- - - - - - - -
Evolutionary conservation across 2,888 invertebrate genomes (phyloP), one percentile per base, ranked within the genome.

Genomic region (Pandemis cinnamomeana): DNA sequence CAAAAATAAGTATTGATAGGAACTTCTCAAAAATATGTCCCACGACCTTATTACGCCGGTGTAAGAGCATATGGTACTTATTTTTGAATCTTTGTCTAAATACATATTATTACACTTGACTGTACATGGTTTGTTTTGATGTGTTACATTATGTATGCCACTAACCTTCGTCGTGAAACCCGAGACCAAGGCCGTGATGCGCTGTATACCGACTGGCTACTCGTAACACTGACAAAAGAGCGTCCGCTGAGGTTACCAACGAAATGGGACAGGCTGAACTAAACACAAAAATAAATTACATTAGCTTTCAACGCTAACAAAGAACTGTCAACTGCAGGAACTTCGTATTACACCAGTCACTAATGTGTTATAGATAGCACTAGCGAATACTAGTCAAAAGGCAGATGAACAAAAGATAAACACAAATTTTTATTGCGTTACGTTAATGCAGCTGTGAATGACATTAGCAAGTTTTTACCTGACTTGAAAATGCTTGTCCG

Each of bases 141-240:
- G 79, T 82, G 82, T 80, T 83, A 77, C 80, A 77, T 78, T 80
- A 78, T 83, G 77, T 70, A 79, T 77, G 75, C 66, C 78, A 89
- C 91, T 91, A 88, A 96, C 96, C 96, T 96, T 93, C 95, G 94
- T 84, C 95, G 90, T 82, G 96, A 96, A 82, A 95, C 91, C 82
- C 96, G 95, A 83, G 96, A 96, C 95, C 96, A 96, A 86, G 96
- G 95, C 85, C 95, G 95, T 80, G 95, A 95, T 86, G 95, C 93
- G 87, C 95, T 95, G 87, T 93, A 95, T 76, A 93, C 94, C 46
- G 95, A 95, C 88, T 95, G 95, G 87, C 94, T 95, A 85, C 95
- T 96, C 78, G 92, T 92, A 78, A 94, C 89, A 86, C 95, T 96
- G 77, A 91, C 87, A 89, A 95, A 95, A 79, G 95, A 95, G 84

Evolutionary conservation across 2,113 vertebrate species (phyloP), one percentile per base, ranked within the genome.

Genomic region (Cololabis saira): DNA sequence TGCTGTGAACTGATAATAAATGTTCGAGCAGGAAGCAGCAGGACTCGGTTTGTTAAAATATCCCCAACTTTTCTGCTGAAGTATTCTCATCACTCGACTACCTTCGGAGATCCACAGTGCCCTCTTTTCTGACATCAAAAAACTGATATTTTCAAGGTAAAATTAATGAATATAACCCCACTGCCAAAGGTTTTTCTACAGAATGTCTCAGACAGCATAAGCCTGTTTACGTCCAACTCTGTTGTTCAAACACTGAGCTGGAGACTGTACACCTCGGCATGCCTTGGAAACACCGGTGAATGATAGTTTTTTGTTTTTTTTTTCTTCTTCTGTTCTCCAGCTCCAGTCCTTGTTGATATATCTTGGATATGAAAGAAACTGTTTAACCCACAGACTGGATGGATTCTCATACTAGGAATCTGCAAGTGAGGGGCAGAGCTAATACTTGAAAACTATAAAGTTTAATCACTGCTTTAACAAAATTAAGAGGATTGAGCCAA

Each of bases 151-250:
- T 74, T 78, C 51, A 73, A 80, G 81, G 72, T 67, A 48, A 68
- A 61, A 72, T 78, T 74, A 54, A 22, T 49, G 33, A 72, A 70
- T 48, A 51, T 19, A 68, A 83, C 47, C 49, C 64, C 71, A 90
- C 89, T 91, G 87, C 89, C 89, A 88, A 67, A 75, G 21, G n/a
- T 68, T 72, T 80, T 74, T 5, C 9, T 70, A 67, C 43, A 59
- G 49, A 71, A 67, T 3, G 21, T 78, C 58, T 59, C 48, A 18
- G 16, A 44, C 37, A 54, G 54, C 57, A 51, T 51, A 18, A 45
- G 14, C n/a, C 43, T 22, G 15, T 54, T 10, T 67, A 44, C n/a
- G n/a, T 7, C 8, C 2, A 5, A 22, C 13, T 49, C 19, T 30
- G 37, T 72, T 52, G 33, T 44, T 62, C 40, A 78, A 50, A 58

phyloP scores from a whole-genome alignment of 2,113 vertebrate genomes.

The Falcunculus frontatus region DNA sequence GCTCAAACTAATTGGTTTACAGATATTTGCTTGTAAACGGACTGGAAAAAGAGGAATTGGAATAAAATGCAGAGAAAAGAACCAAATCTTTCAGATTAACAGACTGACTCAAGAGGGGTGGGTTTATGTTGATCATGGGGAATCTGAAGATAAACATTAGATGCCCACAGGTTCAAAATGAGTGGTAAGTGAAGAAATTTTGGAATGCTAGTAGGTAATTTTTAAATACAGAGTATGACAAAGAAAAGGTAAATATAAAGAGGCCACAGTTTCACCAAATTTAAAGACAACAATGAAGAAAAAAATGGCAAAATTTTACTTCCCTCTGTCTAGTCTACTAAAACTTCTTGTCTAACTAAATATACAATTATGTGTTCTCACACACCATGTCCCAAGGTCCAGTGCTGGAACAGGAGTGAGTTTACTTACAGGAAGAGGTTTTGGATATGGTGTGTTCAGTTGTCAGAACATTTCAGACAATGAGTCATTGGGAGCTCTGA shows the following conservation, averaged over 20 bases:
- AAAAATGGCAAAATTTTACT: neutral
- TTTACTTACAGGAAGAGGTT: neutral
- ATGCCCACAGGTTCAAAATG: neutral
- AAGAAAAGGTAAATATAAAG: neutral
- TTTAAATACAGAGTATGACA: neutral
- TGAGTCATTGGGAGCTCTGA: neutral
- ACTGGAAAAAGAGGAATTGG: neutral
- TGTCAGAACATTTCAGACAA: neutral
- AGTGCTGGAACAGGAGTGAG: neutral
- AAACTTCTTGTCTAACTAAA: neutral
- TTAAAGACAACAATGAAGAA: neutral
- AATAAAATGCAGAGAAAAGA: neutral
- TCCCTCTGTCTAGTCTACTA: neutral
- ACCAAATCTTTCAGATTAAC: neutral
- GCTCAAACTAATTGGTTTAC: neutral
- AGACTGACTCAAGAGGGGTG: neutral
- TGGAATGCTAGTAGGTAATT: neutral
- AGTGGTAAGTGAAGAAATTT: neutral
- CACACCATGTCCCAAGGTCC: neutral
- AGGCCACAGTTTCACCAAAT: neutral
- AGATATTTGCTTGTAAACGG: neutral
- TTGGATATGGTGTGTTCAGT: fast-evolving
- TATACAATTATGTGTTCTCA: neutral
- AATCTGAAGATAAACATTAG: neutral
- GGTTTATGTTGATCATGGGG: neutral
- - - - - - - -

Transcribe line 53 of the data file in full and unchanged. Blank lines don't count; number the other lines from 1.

- GGTTTATGTTGATCATGGGG: neutral